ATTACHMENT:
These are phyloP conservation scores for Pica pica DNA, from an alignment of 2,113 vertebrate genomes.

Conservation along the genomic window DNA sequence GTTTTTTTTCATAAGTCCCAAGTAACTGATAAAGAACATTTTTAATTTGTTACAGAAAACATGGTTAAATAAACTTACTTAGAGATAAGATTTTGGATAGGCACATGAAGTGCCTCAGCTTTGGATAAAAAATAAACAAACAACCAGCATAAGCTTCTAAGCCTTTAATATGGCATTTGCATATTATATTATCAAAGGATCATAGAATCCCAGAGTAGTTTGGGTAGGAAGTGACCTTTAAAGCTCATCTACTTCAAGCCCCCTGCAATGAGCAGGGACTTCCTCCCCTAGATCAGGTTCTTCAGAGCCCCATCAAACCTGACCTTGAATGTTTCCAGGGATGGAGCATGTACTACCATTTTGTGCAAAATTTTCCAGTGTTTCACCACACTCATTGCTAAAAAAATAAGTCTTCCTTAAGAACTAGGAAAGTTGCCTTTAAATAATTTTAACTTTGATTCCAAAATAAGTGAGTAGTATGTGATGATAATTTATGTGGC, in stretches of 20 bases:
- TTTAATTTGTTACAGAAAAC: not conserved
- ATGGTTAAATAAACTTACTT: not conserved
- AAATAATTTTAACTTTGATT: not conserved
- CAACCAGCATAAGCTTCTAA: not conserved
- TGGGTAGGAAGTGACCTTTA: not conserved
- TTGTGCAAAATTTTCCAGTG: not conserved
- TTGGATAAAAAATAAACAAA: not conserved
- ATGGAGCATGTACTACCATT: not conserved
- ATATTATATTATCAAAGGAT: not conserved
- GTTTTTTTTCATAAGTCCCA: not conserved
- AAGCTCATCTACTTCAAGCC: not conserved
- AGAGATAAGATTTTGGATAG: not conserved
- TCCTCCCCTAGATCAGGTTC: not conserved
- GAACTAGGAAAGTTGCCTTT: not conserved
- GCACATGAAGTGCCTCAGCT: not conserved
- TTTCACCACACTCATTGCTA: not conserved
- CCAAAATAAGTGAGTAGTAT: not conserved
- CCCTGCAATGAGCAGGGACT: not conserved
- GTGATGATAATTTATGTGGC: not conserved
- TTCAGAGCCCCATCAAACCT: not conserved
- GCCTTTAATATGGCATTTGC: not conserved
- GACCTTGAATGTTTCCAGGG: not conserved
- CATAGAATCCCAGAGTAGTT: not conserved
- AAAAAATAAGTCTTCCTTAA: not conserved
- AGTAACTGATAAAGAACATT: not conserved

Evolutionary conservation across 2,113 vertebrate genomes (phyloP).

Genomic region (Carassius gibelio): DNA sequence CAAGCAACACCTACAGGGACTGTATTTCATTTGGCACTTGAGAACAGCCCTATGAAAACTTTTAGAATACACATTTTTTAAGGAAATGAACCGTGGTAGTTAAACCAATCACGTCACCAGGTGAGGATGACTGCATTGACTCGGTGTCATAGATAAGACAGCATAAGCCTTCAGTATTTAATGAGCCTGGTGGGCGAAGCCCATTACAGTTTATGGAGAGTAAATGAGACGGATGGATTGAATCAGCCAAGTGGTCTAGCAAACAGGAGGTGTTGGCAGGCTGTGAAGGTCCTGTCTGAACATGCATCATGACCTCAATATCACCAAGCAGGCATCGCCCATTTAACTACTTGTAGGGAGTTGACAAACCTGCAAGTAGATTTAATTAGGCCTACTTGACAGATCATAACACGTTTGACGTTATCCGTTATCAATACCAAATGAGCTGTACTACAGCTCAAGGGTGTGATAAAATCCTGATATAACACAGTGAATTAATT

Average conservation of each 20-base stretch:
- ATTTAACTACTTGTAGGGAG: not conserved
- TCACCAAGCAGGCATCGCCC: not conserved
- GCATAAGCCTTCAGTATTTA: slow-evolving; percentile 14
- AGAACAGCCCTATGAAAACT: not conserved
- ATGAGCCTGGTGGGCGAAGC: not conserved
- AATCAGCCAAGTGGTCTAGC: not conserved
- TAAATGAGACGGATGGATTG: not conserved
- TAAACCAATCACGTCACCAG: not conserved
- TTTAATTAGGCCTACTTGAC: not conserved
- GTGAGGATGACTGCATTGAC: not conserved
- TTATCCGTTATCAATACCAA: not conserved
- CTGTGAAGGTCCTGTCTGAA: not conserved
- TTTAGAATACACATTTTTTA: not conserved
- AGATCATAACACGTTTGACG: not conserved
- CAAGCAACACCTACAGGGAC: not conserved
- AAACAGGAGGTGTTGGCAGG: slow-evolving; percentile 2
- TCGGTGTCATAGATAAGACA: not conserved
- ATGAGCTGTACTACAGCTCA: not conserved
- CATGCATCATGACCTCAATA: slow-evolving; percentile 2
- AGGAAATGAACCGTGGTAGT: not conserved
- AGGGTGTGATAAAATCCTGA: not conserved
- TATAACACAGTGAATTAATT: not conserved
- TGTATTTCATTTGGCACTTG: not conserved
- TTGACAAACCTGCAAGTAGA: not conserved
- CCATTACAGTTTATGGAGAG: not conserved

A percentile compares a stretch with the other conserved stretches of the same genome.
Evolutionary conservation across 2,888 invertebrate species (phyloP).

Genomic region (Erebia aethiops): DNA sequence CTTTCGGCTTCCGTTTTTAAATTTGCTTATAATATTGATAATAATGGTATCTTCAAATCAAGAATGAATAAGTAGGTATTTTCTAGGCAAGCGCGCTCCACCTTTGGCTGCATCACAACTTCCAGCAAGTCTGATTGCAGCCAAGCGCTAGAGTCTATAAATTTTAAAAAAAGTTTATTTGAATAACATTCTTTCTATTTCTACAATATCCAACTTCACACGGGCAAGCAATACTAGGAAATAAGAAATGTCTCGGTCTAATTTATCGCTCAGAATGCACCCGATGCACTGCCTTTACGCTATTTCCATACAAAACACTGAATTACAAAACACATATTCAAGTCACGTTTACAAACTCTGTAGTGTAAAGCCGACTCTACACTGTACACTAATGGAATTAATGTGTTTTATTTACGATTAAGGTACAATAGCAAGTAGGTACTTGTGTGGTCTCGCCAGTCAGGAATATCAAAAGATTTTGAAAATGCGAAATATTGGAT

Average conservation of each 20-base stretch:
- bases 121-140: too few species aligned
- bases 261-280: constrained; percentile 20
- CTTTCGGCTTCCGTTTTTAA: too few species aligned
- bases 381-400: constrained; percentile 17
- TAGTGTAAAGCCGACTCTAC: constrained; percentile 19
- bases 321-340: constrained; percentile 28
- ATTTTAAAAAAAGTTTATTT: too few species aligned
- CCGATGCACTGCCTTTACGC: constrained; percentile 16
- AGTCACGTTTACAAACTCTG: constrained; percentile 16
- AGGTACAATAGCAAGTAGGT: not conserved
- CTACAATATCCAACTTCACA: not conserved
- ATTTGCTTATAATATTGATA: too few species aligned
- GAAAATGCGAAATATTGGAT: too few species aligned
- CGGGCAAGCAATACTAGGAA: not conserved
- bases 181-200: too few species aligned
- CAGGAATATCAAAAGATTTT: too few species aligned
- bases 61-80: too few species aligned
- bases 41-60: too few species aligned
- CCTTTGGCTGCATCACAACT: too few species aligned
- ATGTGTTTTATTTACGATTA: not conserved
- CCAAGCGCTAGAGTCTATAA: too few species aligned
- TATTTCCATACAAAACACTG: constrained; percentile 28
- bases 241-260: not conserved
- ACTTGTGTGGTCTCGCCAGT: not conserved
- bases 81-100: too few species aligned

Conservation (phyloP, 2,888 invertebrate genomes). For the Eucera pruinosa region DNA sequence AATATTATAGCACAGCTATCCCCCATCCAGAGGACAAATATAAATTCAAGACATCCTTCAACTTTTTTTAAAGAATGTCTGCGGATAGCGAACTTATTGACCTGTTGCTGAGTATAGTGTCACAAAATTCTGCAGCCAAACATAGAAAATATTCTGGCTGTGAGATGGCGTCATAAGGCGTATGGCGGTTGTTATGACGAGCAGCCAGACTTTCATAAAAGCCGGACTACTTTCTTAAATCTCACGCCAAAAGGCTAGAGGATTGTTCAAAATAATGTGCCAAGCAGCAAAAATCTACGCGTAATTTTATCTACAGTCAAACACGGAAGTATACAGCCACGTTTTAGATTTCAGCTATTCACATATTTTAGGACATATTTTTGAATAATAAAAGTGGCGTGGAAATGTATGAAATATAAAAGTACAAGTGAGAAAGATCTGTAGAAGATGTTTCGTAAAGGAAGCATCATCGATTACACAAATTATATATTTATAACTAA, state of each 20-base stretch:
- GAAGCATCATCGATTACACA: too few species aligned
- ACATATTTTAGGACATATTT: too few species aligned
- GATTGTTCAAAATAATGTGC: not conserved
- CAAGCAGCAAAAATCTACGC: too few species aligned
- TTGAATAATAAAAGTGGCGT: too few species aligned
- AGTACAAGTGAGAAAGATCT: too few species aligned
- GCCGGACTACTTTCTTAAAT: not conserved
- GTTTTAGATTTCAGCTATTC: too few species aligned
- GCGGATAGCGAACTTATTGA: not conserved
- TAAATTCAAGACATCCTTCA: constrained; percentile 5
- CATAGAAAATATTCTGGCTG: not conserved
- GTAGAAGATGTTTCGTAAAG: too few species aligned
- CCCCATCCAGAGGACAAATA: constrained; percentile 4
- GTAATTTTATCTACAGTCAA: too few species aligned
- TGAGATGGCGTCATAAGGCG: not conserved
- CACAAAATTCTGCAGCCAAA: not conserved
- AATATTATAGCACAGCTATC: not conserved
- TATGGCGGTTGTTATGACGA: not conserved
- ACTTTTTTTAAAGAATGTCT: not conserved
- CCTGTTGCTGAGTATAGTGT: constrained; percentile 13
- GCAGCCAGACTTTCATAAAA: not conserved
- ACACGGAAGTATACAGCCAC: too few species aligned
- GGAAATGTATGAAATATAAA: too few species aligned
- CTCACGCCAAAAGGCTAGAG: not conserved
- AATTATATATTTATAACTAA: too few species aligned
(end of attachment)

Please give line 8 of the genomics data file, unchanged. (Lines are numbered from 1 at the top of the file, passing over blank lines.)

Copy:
- TTGTGCAAAATTTTCCAGTG: not conserved